Undocumented Filipino Immigrant Journalist: DACA Fight Isn’t Over

Kimberly Yam
Jose Antonio Vargas, Pulitzer Prize-winning journalist and undocumented American.  (Bloomberg via Getty Images)

Jose Antonio Vargas isn’t going to stop challenging President Donald Trump’s decision to end Deferred Action for Childhood Arrivals (DACA). 

The Pulitzer Prize-winning journalist, who’s undocumented, told HuffPost in an email that there’s much more work to do even after Attorney General Jeff Sessions announced on Tuesday that the administration was terminating the program. While DACA will officially end in six months, it’s now up to the House and Senate to formulate a solution to protect the nearly 800,000 Dreamers. 

"We will fight for a new -- and maybe even better -- solution. We've done it before."

 And Vargas is adamant about pushing Congress to step up and serve DACA recipients. In order for that to happen, the journalist told HuffPost, awareness must be spread regarding the program’s payoffs for both undocumented and documented Americans alike.

“Don’t give up. We’re with you. The majority of the country is also outraged right now and together, we are powerful,” Vargas, who’s Filipino-American, told HuffPost of his message to Dreamers. “We will fight for a new ― and maybe even better ― solution. We’ve done it before.”

Vargas called on local media outlets and allies to highlight the contributions DACA recipients in their own communities bring to society. And the activist said that there are many of them. In the Teach For America program alone, there are almost 200 educators and alumni enrolled in the DACA program who serve more than 10,000 students. A significant portion of recipients also work in healthcare with about 21 percent working in educational and health services, a survey indicated ― a particularly noteworthy statistic as the U.S. faces a projected shortage of between 40,800 and 104,900 doctors, according to the Association of American Medical Colleges.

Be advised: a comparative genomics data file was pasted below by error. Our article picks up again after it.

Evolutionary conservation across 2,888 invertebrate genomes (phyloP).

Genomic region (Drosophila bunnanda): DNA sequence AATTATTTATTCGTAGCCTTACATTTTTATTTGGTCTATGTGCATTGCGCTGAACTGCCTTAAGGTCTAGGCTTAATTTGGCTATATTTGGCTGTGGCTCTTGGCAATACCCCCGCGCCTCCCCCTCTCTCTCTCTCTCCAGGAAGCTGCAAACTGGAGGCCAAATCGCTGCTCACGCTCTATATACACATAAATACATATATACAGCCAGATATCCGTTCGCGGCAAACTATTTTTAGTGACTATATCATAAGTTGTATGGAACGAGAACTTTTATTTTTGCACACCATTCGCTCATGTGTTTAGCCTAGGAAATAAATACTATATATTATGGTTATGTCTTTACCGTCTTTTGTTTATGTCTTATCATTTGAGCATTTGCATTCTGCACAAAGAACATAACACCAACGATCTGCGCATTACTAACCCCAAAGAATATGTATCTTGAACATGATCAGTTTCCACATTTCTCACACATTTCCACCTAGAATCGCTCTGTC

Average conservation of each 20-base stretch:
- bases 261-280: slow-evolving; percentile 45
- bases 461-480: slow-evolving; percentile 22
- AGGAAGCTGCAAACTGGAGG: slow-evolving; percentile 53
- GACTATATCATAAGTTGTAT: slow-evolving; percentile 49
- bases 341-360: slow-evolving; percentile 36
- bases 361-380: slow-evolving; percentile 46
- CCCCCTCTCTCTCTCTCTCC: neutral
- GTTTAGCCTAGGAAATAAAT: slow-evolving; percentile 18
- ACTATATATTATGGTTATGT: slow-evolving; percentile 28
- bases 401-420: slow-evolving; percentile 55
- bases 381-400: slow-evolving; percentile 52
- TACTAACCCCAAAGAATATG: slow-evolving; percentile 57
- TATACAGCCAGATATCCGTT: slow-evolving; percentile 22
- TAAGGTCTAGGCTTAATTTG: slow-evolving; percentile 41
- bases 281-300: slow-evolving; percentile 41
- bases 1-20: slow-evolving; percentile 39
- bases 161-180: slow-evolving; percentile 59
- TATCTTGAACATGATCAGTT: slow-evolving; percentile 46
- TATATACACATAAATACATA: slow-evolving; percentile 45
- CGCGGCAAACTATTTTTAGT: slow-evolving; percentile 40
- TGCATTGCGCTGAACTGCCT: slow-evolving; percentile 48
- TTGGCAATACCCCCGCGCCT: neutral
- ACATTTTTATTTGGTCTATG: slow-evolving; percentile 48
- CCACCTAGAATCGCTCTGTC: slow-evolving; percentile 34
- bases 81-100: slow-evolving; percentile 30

“One day, that teacher won’t be able to show up for her kids. That nurse, who might be the only ray of sunshine in one of their patient’s lives, won’t be able to provide them comfort,” Vargas, who co-founded nonprofit Define American, said of the consequences of ending the program. “We have brilliant students who won’t be able to finish out their studies and give back the fruits of their knowledge.

The journalist also pointed out Dreamers are a benefit to the economy as a whole. More than 90 percent of the group is currently enrolled in school or employed, according to the Center for American Progress. And DACA beneficiaries will contribute $460.3 billion to the country’s GDP over the next decade. It’s why Vargas stresses the importance of grassroots efforts to show the true value of Dreamers. 

While Trump’s decision makes this a difficult time for anyone benefitting from DACA, Vargas remains hopeful. And He has a few words for anyone looking to create change following Tuesday’s announcement:

“There is so much information out there about what DACA actually is and the benefits it provides. We need to keep speaking up and showing up. This fight isn’t over.”

  • This article originally appeared on HuffPost.